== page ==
Governor Must Commute Sentences of Remaining Inmates, Allocate Funds to Victims' Families
(ANNAPOLIS, Md.) - Amnesty International USA (AIUSA) hailed the repeal of the death penalty in Maryland today and urged Governor Martin O'Malley, a proponent of the bill, to commute the sentences of all five prisoners remaining on death row. Maryland will become the sixth state in six years to repeal capital punishment when Governor O'Malley signs the bill as expected in the coming weeks.
"This is a great victory for human rights, and a major step towards ending the cruel and anachronistic practice of capital punishment in the United States," said Brian Evans, Acting Director of AIUSA's Death Penalty Abolition Campaign. "The death penalty is a fundamental human rights violation for a reason – it’s irreversible."
"Having failed to eliminate the risk of executing an innocent person, Maryland lawmakers came to the right conclusion and voted to send the death penalty where it belongs - into the dustbin of history," said Evans.
As AIUSA praised Governor O'Malley for making the abolition bill the signature issue of his legislative agenda, the organization also urged him to set aside money in the state's budget to support victims' families. Funds allocated were stripped from the original bill.
"We must help victims' families rebuild their lives and make communities safer from violence," said Evans.
"Times were extremely difficult when we began campaigning in Maryland," said Cathy Knepper, a longtime Amnesty International activist who served as Amnesty's state death penalty abolition coordinator from 1985 to 2005. "Most Americans believed that the death penalty was as American as apple pie. We were actively spurned. Over the years, we have seen our message gradually become more and more acceptable - that the death penalty is the ultimate human rights abuse and a terrible waste of taxpayers' money that could be used to fight crime and support victims. This is a day to celebrate the evolution of thinking that has finally overturned this abhorrent practice in the state of Maryland."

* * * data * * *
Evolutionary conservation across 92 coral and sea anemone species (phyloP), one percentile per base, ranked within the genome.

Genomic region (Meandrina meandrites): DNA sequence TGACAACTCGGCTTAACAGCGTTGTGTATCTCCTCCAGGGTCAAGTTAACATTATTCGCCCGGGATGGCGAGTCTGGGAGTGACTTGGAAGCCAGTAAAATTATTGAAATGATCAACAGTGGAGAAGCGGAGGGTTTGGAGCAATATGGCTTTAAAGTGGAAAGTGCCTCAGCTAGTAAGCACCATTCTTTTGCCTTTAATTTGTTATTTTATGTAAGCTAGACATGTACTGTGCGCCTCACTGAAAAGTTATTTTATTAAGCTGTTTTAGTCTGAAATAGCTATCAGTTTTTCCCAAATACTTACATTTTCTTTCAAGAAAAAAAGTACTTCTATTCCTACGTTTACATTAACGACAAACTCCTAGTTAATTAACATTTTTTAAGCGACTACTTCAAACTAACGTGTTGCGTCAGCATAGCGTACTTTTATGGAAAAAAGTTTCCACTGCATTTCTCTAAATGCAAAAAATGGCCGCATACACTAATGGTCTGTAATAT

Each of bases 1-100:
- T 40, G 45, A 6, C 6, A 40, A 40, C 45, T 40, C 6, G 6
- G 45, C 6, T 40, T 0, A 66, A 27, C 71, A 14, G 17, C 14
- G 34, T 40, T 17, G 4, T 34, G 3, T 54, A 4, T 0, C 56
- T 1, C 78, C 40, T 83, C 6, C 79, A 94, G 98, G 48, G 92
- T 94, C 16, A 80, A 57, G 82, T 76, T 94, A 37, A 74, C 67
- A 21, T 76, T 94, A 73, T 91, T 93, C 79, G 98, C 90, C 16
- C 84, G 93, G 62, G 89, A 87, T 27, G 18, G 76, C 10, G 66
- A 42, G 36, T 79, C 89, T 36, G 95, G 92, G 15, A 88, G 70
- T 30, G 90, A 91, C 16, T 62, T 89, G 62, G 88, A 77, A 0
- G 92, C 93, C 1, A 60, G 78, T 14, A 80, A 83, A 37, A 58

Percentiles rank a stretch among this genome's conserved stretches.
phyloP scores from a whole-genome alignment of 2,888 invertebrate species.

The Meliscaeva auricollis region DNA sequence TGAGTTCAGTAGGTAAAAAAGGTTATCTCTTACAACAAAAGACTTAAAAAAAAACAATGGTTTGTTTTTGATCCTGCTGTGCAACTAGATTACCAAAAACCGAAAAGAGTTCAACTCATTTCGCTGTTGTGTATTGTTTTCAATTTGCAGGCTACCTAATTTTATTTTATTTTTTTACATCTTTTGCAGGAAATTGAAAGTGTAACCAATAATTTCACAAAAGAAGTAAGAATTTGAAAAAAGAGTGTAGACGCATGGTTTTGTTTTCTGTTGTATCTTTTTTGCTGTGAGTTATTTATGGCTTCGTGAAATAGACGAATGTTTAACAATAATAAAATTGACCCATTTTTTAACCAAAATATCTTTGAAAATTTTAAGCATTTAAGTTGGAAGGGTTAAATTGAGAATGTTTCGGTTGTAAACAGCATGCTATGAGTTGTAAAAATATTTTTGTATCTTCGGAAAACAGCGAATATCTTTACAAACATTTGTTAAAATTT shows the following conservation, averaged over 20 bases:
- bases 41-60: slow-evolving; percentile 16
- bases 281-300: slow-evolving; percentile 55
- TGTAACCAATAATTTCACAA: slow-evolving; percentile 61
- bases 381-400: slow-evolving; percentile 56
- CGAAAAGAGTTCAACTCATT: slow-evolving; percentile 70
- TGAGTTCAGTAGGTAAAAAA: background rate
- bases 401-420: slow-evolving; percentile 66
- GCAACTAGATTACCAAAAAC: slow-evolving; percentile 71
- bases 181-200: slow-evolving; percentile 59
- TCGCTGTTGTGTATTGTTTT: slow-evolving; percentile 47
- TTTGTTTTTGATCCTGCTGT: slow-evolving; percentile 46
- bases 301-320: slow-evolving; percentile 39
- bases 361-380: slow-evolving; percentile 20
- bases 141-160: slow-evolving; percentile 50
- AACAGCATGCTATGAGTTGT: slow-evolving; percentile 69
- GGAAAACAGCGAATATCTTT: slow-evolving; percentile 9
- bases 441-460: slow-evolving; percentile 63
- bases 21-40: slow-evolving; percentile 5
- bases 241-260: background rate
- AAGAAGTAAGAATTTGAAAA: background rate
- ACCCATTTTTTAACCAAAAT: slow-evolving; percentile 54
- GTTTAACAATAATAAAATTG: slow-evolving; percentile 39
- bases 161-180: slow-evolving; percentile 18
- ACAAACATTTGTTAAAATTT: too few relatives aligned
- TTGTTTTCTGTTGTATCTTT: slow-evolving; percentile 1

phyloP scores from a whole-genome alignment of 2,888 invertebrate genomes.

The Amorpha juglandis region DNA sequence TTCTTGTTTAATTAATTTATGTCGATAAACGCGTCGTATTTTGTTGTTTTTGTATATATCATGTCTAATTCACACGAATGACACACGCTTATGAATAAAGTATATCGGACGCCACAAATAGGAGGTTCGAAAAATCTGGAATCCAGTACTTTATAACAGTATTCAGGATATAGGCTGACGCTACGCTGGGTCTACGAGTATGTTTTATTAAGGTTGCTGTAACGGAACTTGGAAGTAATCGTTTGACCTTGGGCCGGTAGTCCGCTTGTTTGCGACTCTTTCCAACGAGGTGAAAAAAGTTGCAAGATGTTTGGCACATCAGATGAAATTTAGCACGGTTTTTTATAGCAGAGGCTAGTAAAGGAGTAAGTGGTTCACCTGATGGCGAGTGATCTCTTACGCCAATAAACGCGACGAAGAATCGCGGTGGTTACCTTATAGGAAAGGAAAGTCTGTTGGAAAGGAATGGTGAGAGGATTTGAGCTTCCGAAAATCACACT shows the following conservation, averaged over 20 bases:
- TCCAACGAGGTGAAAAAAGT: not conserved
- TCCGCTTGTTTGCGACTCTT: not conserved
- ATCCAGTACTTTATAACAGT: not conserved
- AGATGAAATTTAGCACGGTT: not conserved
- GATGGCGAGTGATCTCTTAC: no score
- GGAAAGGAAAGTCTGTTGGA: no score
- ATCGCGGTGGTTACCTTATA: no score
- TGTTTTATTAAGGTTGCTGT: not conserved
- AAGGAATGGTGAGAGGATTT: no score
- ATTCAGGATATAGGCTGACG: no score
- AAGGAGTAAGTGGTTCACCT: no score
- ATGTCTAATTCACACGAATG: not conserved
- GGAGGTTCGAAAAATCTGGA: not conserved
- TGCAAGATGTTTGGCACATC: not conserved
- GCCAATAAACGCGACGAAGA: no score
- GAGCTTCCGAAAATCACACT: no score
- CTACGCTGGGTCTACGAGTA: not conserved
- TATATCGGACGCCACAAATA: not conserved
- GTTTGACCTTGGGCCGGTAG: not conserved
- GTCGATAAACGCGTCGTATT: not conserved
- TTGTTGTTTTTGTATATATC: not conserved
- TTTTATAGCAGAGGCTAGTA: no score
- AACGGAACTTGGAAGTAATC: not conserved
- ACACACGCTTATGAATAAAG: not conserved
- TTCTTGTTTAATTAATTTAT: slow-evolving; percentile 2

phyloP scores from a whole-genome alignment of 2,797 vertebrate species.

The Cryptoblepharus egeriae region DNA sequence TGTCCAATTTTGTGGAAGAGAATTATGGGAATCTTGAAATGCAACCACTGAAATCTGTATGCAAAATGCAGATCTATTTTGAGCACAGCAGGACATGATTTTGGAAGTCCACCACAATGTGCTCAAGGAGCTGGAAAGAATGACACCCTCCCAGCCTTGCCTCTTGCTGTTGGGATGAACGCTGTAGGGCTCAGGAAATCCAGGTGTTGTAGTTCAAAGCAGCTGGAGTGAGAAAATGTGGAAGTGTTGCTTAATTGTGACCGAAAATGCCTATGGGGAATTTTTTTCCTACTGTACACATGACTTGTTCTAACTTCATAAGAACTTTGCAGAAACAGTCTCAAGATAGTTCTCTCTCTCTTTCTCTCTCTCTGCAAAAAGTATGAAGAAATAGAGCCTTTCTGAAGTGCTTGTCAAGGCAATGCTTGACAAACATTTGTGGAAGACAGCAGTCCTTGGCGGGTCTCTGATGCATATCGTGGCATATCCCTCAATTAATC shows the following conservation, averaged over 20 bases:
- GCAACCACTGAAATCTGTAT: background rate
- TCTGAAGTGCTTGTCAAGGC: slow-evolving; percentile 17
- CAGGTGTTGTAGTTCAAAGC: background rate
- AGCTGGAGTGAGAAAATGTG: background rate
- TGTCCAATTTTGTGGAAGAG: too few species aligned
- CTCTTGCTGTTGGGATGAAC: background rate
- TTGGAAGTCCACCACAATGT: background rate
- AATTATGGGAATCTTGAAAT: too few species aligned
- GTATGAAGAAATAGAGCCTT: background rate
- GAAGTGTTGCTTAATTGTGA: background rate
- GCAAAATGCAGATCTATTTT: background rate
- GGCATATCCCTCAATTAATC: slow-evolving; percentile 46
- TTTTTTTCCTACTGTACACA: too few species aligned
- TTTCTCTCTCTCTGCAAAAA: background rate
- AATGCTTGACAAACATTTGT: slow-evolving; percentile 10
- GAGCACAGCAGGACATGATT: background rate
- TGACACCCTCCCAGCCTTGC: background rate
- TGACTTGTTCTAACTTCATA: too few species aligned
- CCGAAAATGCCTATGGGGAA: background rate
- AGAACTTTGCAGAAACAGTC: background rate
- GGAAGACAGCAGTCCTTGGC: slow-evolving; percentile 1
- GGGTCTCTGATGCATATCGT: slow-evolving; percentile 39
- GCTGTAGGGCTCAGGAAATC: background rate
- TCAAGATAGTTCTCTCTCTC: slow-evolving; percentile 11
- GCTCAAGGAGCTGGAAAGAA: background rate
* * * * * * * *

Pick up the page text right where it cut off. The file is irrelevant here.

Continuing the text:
Maryland will become the 18th state to repeal the death penalty and in the coming weeks, serious debates on abolition are likely to take place in Delaware and Colorado.
Amnesty International has led a global movement to abolish capital punishment since 1977 and has been organizing grassroots abolition efforts in Maryland for decades, serving as an integral member of the Maryland Citizens Against State Executions coalition.
According to Amnesty International's most recent annual worldwide death penalty survey in 2012, the United States stands almost alone among industrialized countries retaining the death penalty.
Since 1990, more than 50 countries have abolished the death penalty, including Haiti, Paraguay, Romania, Spain, Portugal, South Africa and Rwanda. More than two thirds of the world's countries no longer execute people or use the death penalty. It is a disturbing fact that in 2012, the United States remained among the top five countries that carried out the highest number of known judicial executions. The others were China, Iran, Saudi Arabia and Iraq, whose governments have consistently demonstrated notoriously poor human rights records.
Amnesty International is a Nobel Peace Prize-winning grassroots activist organization with more than 3 million supporters, activists and volunteers in more than 150 countries campaigning for human rights worldwide. The organization investigates and exposes abuses, educates and mobilizes the public, and works to protect people wherever justice, freedom, truth and dignity are denied.